The Grieving Couple

Men and women do not experience grief in the same way. For a moment, right after the death, they seem to grieve together. From then on, they move at different rates and have different feelings. Furthermore, grief is intensely personal and directed inward. Reaching outside this inner world to help each other is difficult.

Women tend to show their feelings by talking about them. A mother may begin to bond with her baby as soon as she thinks she is pregnant. This bond is powerful and deep. She may feel the loss of her baby in her heart forever. Often a woman interprets her partner’s tearless silence as lack of caring. He probably does care greatly but has difficulty showing it.

Men tend not to express their feelings as openly. This can be cultural – men must be “strong”. So a deeply felt loss might not show. Men seem to move through grief faster than women. They soon go back to work and into the business of life. But if a man accepts the differences and offers his partner time, understanding, and a listening ear, he has given gifts that will never be forgotten.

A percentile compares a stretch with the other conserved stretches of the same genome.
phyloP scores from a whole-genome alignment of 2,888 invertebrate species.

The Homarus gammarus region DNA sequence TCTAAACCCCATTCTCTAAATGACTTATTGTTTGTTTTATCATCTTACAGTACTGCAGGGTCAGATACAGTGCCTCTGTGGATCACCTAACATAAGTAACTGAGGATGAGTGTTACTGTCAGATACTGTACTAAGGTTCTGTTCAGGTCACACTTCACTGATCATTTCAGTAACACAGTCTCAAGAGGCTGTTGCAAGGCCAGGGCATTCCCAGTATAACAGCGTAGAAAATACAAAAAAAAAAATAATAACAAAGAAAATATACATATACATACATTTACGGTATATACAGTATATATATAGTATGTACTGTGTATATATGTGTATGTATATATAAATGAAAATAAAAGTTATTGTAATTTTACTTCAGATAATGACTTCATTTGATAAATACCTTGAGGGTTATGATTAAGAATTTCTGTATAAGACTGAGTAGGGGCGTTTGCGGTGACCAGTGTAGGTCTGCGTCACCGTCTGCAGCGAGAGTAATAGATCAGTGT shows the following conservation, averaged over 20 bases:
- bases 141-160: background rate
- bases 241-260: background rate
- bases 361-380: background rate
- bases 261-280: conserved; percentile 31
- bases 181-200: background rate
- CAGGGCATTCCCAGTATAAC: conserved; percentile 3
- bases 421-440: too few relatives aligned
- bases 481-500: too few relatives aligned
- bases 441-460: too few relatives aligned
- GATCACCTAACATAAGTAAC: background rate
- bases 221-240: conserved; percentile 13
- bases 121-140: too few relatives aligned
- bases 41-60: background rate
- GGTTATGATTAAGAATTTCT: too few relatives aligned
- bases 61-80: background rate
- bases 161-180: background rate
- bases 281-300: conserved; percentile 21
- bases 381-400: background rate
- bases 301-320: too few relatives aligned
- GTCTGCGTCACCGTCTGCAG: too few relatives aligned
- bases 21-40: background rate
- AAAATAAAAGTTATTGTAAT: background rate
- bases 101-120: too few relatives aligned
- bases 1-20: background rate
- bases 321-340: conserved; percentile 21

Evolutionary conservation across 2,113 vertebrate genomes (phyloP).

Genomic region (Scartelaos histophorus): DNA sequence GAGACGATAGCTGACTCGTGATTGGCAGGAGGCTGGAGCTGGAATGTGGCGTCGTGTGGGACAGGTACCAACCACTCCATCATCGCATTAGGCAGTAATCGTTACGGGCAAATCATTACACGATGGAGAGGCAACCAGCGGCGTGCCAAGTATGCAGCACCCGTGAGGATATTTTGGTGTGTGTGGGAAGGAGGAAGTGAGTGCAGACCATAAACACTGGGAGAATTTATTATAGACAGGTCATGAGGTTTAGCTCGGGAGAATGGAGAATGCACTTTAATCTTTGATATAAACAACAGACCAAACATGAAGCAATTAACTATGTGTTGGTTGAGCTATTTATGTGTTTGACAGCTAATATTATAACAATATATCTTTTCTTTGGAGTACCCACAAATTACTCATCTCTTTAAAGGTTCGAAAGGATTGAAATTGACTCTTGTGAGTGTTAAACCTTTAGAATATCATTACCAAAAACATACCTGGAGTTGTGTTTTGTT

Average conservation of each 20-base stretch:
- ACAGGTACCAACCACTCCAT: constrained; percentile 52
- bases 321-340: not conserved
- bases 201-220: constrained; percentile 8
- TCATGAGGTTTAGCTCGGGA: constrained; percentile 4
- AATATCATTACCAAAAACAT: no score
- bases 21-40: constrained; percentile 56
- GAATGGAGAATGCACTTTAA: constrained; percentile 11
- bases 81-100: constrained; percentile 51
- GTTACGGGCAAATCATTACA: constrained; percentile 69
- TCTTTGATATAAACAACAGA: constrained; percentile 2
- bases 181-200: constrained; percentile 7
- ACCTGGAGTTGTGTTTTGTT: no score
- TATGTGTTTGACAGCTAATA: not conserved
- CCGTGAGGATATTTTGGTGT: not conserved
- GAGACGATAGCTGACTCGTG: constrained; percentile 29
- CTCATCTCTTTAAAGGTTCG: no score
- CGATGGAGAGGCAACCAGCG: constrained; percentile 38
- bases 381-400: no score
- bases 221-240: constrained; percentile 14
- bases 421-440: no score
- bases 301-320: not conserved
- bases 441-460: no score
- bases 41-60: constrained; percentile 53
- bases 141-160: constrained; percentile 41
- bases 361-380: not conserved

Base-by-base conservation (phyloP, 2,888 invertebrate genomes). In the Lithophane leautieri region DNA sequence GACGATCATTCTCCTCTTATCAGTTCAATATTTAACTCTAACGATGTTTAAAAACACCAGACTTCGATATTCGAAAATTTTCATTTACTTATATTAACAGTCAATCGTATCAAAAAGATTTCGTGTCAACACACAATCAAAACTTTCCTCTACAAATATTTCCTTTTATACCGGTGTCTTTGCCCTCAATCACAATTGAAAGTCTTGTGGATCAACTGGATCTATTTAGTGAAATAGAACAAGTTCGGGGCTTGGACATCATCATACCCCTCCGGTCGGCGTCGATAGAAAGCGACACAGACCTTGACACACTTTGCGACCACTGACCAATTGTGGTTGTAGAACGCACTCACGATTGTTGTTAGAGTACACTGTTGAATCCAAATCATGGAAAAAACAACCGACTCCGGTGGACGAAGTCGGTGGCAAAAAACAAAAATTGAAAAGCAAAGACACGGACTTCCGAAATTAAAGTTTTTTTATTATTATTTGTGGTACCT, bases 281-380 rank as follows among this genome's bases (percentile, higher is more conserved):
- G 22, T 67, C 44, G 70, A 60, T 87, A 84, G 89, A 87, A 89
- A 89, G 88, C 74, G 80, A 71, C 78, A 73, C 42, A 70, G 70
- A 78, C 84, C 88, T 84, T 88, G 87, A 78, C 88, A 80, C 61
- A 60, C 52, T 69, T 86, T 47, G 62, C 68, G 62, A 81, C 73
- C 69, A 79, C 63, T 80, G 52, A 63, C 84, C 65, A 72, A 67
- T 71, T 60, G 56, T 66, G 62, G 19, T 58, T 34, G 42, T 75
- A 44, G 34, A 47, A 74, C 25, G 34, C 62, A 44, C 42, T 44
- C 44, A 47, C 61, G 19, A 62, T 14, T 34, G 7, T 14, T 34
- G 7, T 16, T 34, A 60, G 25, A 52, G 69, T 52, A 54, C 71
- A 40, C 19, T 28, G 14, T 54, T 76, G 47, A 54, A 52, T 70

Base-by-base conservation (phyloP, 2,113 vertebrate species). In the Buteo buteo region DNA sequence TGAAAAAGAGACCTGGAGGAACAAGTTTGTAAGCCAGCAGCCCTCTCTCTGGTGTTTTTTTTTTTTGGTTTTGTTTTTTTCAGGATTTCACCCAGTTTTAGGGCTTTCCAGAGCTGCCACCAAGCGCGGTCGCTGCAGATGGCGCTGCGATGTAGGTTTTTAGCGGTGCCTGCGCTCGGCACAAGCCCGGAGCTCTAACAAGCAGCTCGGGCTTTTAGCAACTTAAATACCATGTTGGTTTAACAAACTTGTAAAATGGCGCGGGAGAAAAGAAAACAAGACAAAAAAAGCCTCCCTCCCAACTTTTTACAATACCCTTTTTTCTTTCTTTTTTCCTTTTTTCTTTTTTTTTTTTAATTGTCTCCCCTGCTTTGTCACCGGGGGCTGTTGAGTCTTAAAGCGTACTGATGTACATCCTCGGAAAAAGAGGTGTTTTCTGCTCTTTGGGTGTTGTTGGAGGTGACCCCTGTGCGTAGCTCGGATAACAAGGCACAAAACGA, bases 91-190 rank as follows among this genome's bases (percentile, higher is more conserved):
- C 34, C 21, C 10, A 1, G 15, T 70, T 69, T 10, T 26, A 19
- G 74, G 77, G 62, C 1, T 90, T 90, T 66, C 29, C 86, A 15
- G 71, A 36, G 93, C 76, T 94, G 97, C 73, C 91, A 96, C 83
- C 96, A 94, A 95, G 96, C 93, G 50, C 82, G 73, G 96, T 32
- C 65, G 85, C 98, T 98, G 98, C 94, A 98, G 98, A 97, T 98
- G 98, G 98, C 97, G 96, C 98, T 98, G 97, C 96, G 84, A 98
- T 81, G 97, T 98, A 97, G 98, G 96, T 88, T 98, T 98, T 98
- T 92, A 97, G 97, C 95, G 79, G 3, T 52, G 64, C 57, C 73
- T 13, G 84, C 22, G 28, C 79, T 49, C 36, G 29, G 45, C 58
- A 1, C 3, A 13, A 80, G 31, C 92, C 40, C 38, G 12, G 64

These differences may cause conflict in a relationship as you struggle together and separately to come to terms with the loss of your baby. But there are things you can do to help your relationship survive:

  • Care about each other and your feelings and needs.
  • Keep an open line of communication and share your thoughts and emotions.
  • Accept your differences and acknowledge each other’s pain.
  • Assure one another of your commitment to your relationship.
  • Talk about your baby.
  • Find ways to remember him or her.